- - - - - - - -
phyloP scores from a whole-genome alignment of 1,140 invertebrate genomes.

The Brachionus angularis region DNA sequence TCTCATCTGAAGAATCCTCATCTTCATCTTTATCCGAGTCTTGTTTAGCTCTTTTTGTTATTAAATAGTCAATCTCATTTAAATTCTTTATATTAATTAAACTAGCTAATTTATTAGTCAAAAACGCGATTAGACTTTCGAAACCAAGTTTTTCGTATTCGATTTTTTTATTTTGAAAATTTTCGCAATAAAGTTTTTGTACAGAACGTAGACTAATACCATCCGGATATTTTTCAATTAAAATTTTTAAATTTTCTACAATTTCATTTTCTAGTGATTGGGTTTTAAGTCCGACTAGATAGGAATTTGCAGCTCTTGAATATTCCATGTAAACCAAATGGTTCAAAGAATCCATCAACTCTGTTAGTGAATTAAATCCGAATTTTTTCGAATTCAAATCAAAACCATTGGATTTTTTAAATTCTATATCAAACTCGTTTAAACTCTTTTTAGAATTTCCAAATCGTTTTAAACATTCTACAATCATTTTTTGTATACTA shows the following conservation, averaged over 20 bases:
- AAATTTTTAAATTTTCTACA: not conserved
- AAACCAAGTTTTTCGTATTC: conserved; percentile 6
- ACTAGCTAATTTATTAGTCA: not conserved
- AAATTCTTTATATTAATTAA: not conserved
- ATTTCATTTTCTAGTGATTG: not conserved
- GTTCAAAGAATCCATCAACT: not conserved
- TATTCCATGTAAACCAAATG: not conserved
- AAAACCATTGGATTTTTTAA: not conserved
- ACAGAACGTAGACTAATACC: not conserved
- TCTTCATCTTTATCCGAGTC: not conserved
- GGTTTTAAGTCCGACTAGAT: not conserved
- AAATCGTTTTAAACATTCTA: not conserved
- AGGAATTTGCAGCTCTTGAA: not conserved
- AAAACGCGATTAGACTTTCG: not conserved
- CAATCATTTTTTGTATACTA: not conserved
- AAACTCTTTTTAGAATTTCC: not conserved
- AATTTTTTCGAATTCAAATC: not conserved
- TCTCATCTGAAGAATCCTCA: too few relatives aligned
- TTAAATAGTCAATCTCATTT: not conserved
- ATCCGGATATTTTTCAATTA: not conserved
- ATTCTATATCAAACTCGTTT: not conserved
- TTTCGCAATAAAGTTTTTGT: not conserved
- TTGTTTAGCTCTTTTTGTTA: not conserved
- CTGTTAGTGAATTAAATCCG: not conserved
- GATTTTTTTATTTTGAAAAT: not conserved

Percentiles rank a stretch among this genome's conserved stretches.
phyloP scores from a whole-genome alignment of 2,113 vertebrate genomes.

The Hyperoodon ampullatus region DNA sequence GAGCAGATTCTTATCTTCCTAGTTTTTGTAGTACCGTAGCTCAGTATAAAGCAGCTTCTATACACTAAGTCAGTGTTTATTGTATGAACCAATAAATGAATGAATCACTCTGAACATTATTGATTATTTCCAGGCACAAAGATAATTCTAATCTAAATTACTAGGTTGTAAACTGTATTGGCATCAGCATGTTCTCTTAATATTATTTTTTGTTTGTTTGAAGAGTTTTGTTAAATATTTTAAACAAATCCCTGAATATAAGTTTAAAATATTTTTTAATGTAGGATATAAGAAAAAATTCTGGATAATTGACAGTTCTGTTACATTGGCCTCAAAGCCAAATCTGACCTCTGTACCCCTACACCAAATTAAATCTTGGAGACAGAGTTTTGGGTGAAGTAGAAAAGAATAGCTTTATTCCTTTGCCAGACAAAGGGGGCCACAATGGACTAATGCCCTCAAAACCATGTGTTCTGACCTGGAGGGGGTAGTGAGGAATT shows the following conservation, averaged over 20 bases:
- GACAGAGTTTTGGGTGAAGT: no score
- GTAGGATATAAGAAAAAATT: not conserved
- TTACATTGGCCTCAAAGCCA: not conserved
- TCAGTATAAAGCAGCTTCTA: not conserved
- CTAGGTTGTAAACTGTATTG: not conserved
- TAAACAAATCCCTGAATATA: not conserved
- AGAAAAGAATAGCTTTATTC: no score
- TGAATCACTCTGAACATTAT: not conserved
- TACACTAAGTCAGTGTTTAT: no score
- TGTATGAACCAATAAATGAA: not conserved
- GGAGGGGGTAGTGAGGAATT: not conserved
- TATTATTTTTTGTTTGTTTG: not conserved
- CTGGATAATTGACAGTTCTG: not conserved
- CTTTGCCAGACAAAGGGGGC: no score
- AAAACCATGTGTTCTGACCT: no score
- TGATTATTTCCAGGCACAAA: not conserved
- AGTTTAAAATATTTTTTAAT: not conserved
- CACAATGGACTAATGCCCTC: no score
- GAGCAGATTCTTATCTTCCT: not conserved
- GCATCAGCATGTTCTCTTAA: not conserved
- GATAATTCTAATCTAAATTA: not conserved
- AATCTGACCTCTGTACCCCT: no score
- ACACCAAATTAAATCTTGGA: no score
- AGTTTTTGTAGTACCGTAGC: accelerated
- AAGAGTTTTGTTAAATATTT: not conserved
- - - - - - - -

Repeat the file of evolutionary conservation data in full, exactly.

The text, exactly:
phyloP scores from a whole-genome alignment of 1,140 invertebrate genomes.

The Brachionus angularis region DNA sequence TCTCATCTGAAGAATCCTCATCTTCATCTTTATCCGAGTCTTGTTTAGCTCTTTTTGTTATTAAATAGTCAATCTCATTTAAATTCTTTATATTAATTAAACTAGCTAATTTATTAGTCAAAAACGCGATTAGACTTTCGAAACCAAGTTTTTCGTATTCGATTTTTTTATTTTGAAAATTTTCGCAATAAAGTTTTTGTACAGAACGTAGACTAATACCATCCGGATATTTTTCAATTAAAATTTTTAAATTTTCTACAATTTCATTTTCTAGTGATTGGGTTTTAAGTCCGACTAGATAGGAATTTGCAGCTCTTGAATATTCCATGTAAACCAAATGGTTCAAAGAATCCATCAACTCTGTTAGTGAATTAAATCCGAATTTTTTCGAATTCAAATCAAAACCATTGGATTTTTTAAATTCTATATCAAACTCGTTTAAACTCTTTTTAGAATTTCCAAATCGTTTTAAACATTCTACAATCATTTTTTGTATACTA shows the following conservation, averaged over 20 bases:
- AAATTTTTAAATTTTCTACA: not conserved
- AAACCAAGTTTTTCGTATTC: conserved; percentile 6
- ACTAGCTAATTTATTAGTCA: not conserved
- AAATTCTTTATATTAATTAA: not conserved
- ATTTCATTTTCTAGTGATTG: not conserved
- GTTCAAAGAATCCATCAACT: not conserved
- TATTCCATGTAAACCAAATG: not conserved
- AAAACCATTGGATTTTTTAA: not conserved
- ACAGAACGTAGACTAATACC: not conserved
- TCTTCATCTTTATCCGAGTC: not conserved
- GGTTTTAAGTCCGACTAGAT: not conserved
- AAATCGTTTTAAACATTCTA: not conserved
- AGGAATTTGCAGCTCTTGAA: not conserved
- AAAACGCGATTAGACTTTCG: not conserved
- CAATCATTTTTTGTATACTA: not conserved
- AAACTCTTTTTAGAATTTCC: not conserved
- AATTTTTTCGAATTCAAATC: not conserved
- TCTCATCTGAAGAATCCTCA: too few relatives aligned
- TTAAATAGTCAATCTCATTT: not conserved
- ATCCGGATATTTTTCAATTA: not conserved
- ATTCTATATCAAACTCGTTT: not conserved
- TTTCGCAATAAAGTTTTTGT: not conserved
- TTGTTTAGCTCTTTTTGTTA: not conserved
- CTGTTAGTGAATTAAATCCG: not conserved
- GATTTTTTTATTTTGAAAAT: not conserved

Percentiles rank a stretch among this genome's conserved stretches.
phyloP scores from a whole-genome alignment of 2,113 vertebrate genomes.

The Hyperoodon ampullatus region DNA sequence GAGCAGATTCTTATCTTCCTAGTTTTTGTAGTACCGTAGCTCAGTATAAAGCAGCTTCTATACACTAAGTCAGTGTTTATTGTATGAACCAATAAATGAATGAATCACTCTGAACATTATTGATTATTTCCAGGCACAAAGATAATTCTAATCTAAATTACTAGGTTGTAAACTGTATTGGCATCAGCATGTTCTCTTAATATTATTTTTTGTTTGTTTGAAGAGTTTTGTTAAATATTTTAAACAAATCCCTGAATATAAGTTTAAAATATTTTTTAATGTAGGATATAAGAAAAAATTCTGGATAATTGACAGTTCTGTTACATTGGCCTCAAAGCCAAATCTGACCTCTGTACCCCTACACCAAATTAAATCTTGGAGACAGAGTTTTGGGTGAAGTAGAAAAGAATAGCTTTATTCCTTTGCCAGACAAAGGGGGCCACAATGGACTAATGCCCTCAAAACCATGTGTTCTGACCTGGAGGGGGTAGTGAGGAATT shows the following conservation, averaged over 20 bases:
- GACAGAGTTTTGGGTGAAGT: no score
- GTAGGATATAAGAAAAAATT: not conserved
- TTACATTGGCCTCAAAGCCA: not conserved
- TCAGTATAAAGCAGCTTCTA: not conserved
- CTAGGTTGTAAACTGTATTG: not conserved
- TAAACAAATCCCTGAATATA: not conserved
- AGAAAAGAATAGCTTTATTC: no score
- TGAATCACTCTGAACATTAT: not conserved
- TACACTAAGTCAGTGTTTAT: no score
- TGTATGAACCAATAAATGAA: not conserved
- GGAGGGGGTAGTGAGGAATT: not conserved
- TATTATTTTTTGTTTGTTTG: not conserved
- CTGGATAATTGACAGTTCTG: not conserved
- CTTTGCCAGACAAAGGGGGC: no score
- AAAACCATGTGTTCTGACCT: no score
- TGATTATTTCCAGGCACAAA: not conserved
- AGTTTAAAATATTTTTTAAT: not conserved
- CACAATGGACTAATGCCCTC: no score
- GAGCAGATTCTTATCTTCCT: not conserved
- GCATCAGCATGTTCTCTTAA: not conserved
- GATAATTCTAATCTAAATTA: not conserved
- AATCTGACCTCTGTACCCCT: no score
- ACACCAAATTAAATCTTGGA: no score
- AGTTTTTGTAGTACCGTAGC: accelerated
- AAGAGTTTTGTTAAATATTT: not conserved